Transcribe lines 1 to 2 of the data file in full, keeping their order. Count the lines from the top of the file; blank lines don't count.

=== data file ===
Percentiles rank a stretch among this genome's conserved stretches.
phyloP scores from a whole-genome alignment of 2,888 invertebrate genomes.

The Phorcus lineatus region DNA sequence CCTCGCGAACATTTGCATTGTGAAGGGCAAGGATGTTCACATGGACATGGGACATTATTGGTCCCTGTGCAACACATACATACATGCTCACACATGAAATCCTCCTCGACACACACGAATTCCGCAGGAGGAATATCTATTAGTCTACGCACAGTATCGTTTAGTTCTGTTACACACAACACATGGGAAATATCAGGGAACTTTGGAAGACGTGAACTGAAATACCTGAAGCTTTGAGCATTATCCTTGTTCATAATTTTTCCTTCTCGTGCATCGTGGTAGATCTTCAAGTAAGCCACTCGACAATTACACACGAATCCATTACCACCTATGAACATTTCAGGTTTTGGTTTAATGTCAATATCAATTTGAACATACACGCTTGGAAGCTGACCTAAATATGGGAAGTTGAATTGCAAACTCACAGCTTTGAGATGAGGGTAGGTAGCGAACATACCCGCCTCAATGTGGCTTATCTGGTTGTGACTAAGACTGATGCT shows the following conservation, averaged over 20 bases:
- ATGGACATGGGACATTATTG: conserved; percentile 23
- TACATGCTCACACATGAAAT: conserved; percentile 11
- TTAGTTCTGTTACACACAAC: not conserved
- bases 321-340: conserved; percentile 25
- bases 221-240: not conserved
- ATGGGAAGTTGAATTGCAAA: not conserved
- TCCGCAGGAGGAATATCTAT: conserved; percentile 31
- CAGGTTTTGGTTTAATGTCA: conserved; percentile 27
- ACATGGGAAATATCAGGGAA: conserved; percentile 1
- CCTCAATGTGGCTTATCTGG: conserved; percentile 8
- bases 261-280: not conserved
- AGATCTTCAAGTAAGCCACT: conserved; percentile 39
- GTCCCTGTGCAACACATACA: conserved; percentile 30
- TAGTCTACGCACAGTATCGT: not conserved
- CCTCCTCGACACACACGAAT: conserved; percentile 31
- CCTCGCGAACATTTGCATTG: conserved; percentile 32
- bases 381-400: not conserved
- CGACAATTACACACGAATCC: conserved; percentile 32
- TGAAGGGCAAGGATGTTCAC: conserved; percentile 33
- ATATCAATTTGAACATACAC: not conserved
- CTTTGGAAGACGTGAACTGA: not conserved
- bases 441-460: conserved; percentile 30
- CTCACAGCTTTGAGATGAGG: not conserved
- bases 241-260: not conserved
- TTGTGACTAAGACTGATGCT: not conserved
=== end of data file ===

Percentiles rank a stretch among this genome's conserved stretches.
phyloP scores from a whole-genome alignment of 2,888 invertebrate genomes.